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I'm designing a set of HTML pages to be printed, and I want elements of the pages to end up the same scale as each other. For example, there's a class of div whose width is defined as 200px wide appears on each of several pages. I want it to appear precisely the same size when each page is printed (suitable for, e.g., cutting out and superimposing).

I'm using a few things that work best in Chrome (mainly the CSS zoom rule to have smaller copies of elements elsewhere), so ideally I'd like to keep using Chrome. (This would be easier in Firefox, because it has an explicit scale ratio in the print dialog.) But it seems that on Chrome, keeping the same element a consistent size when printed from different pages is far from easy.

Chrome's PDF generation (which is what printing from Chrome does under the hood) appears to pick some section to define the page's width, and scale the rest of the page based on that. Or perhaps it tries to set the page size to fit an "optimal" number of elements on one page. If the outside framing elements of each page aren't the same size in all cases, then it seems like elements with screen size 200px can come out anything from 3-4 cm down to 1.5-2cm or maybe smaller.

Just using @page size doesn't help: I've got this CSS and it's not making any difference:

@media print {
  @ page size: 297mm 210mm 
}

Does anyone have any thoughts for how to get things to print out with consistent sizes?

One extreme workaround I could apply is to make them all parts of one big HTML page, and use Javascript to mark certain parts as the only parts to be printed... I'm not even sure if that'd work, and it'd be rather cleaner to keen things on a few different pages. So are there any other ideas?

1
  • 2
    The basic error was the space between "@" and "page", and the missing "{ }"... maybe the final semicolon could also be good. Nevertheless I created an entire answer for the case, since the solution mentioned applies for different page sizes depending on the paper the user has configured in his printer, and you can even set the size and many more things with the standards mentioned in w3. Jul 14 '15 at 1:36
24

I found a solution. The key is to ensure that in each document, the "logical page" that Chrome splits elements into for printing is the same size. E.g. if one document has lots of 200x200px squares and Chrome decides to group them in a rectangle 5x4 to print landscape, then you need to make sure that Chrome will print every other consistent document split into elements of size 1000x800px.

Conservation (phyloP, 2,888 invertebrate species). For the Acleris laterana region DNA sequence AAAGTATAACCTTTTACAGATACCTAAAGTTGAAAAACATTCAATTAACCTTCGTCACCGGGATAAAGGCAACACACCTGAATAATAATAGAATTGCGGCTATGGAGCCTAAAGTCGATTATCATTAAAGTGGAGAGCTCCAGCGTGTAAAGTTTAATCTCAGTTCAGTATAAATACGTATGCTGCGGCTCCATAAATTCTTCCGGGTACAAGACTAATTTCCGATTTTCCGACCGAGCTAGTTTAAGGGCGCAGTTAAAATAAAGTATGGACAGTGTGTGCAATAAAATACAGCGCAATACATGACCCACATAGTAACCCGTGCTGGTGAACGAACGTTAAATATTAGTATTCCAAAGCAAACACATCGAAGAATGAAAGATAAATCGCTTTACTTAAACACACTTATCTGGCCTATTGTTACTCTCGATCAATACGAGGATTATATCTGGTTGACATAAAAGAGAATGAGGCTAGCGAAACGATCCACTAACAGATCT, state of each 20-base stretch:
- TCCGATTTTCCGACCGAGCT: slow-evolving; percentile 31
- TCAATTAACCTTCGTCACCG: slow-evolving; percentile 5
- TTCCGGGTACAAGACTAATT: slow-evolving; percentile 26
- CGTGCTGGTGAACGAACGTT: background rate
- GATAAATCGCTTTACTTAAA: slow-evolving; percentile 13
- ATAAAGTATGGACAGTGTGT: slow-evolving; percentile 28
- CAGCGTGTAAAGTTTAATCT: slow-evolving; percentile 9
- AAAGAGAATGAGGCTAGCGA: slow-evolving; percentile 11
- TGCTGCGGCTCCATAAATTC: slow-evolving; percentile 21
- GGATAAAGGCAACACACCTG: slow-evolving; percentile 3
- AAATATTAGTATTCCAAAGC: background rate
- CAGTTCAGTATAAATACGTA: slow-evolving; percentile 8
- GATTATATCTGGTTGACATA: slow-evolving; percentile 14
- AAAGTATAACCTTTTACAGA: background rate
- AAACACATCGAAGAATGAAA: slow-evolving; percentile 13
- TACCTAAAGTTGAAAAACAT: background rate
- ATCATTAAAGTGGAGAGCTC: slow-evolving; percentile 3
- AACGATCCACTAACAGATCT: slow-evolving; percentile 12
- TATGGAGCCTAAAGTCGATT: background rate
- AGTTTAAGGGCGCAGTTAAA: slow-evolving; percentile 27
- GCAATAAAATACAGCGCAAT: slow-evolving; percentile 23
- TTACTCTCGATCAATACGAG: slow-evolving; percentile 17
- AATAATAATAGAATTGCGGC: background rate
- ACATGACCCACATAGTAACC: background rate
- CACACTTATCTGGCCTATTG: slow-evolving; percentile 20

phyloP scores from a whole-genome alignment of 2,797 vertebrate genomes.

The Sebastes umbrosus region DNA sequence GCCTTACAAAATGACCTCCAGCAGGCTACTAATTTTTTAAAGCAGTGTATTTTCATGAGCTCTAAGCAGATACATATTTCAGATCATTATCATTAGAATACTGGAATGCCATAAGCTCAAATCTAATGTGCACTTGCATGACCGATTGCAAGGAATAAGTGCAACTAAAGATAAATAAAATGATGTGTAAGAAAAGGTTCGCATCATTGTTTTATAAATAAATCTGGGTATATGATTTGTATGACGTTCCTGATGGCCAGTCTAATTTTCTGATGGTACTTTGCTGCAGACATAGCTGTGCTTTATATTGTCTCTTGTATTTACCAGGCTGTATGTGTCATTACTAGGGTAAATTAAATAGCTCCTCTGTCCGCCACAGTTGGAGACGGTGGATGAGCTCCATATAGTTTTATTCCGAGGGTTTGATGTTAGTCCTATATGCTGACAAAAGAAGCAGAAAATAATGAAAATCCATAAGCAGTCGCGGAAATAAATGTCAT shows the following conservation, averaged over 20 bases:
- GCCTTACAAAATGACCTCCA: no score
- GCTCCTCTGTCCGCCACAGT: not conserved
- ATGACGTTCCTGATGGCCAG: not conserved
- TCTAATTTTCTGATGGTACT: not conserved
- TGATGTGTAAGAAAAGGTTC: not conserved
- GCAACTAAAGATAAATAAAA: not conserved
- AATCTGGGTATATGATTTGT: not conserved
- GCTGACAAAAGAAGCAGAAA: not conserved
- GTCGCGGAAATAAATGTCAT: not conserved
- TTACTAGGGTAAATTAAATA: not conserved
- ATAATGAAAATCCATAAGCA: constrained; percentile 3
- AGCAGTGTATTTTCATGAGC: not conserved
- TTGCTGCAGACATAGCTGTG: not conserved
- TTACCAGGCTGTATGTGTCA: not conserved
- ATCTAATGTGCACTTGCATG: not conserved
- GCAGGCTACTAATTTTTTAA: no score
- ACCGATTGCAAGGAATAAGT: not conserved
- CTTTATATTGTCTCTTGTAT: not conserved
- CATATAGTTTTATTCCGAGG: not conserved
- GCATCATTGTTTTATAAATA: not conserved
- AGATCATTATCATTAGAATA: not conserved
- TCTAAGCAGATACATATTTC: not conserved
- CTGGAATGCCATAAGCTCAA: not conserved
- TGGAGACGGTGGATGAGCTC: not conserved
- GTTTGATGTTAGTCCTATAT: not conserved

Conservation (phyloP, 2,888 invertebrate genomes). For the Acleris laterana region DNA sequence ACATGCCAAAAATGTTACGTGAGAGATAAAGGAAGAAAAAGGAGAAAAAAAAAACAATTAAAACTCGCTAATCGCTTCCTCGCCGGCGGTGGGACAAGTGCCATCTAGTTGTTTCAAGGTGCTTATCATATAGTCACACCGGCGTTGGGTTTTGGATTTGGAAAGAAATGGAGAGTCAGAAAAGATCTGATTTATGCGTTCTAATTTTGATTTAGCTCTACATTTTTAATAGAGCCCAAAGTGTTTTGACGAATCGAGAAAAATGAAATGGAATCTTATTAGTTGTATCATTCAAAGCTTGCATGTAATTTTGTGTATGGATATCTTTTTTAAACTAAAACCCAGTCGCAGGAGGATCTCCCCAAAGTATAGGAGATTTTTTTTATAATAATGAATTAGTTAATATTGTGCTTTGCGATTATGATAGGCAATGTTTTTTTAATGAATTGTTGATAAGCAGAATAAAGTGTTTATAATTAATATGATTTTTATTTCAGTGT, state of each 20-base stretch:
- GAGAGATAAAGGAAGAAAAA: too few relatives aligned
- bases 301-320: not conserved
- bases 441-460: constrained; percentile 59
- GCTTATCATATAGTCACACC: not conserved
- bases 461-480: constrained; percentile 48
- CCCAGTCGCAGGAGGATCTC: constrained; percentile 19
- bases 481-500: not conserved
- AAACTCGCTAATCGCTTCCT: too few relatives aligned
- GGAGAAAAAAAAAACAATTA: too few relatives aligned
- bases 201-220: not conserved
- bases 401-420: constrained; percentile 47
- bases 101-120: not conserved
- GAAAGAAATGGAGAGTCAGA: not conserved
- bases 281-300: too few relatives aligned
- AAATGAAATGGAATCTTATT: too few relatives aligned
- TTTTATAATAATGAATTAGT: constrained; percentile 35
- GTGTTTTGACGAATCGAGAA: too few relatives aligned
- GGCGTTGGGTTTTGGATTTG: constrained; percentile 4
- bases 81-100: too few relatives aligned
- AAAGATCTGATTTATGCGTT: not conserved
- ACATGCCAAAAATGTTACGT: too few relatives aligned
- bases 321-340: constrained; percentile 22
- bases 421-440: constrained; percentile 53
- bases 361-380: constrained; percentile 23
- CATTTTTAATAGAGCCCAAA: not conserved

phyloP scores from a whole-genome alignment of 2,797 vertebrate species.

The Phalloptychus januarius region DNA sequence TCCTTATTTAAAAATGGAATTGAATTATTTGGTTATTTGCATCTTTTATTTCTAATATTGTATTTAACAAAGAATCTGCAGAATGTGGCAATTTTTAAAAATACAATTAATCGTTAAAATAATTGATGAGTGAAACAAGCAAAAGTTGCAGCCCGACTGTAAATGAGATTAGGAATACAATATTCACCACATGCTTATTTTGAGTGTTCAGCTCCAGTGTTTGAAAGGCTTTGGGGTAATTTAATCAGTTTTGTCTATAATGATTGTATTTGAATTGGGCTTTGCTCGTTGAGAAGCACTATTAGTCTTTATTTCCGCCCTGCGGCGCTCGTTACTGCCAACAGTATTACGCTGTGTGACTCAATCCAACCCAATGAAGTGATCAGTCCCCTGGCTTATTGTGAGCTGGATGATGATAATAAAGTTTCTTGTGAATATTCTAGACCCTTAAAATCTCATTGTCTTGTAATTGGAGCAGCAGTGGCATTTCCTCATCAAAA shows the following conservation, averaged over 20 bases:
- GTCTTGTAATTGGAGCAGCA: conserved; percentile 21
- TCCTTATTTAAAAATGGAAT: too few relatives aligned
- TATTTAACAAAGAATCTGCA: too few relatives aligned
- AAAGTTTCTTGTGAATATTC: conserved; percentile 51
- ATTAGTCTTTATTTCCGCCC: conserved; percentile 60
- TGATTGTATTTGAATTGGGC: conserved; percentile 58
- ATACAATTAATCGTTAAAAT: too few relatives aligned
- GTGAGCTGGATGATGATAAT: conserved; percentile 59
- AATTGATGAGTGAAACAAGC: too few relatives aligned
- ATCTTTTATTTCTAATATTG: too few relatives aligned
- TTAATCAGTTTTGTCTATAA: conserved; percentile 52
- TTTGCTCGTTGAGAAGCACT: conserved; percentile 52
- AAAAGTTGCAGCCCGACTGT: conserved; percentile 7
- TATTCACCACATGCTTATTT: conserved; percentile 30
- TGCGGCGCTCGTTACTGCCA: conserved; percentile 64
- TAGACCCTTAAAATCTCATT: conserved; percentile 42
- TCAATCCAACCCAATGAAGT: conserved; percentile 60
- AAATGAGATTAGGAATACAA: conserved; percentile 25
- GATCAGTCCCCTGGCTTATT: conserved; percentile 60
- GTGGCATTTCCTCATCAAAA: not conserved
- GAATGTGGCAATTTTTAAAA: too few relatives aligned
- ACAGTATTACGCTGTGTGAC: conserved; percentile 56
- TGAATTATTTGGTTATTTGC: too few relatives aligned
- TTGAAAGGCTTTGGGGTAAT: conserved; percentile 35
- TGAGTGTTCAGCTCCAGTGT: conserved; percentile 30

For documents that are simply a number of spans or inline-block divs in sequence, it suffices to have a div set to exactly your chosen width (1100px), and ensure that that div occupies the full page width in print preview. Then just make sure your CSS contains something like:

@media print {  
  @page {
    size: 297mm 210mm; /* landscape */
    /* you can also specify margins here: */
    margin: 25mm;
    margin-right: 45mm; /* for compatibility with both A4 and Letter */
  }
}

If this isn't sufficient, then putting everything inside one or more divs with fixed size (width: 1100px; height: 800px; overflow: hidden;) does the job, as a way to force Chrome to split into the pages you want (and therefore keep elements the same size when printed).

0
10

Allow different sizes, but control each size's margins and design!

When first answering I was using Chrome 32.0.1700.107 m

The W3 CSS3 standard established for page sizes works great with the "SAVE AS PDF" option directly from Chrome's plugin on the printing interface.

I have had years of trouble with different interfaces and go-around solutions for different proyects (for example: generating PDF's directly from server which was too heavy in processing and messy in code, or telling users to use windows printing interface, etc). This one is a great solution for me and seems to be definitive!

Here's a perfect example of the same page, with options for A4-size and Letter-size printing margins:

/* style sheet for "A4" printing */
 @media print and (width: 21cm) and (height: 29.7cm) {
    @page {
       margin: 3cm;
    }
 }
 /* style sheet for "letter" printing */
 @media print and (width: 8.5in) and (height: 11in) {
    @page {
        margin: 1in;
    }
 }

You can replicate as many times as you wish using different paper sizes. Extra values (colors, hidden elements, etc.) would go outside @page.

1
  • This doesn't quite address what I was wanting, though. If I've got one document with two 200px-by-200px divs, and another document with twenty of them, and I want to print them both and have everything come out the same size. Chrome's default PDF generation may not have that result. That's why my solution has a div of "whole page" width.
    – AlexC
    Jul 17 '15 at 13:00
5

In addition, if the paper size is A4 and protrait you can also use this

@page {
    size: A4 landscape;
}

This operates in Chrome

1
  • That's an alternative for the @page { size } option, yes. But that doesn't help ensure that two different documents both print a 200px div at the same size as each other, though. The way to do that is to ensure that one div of the desired full-page size (e.g. 1100px) always spans the whole page width, as I describe in my answer.
    – AlexC
    Apr 11 '16 at 12:34
1

your at-rules media queries are structured incorrectly. try:

@media print {  
    @page {  
      size:297mm 210mm;  
    }  
}

that at least provides the correct syntax. as for the size property, it was dropped from css2.1 and browser support varies. you could always set width, margin, and/or padding

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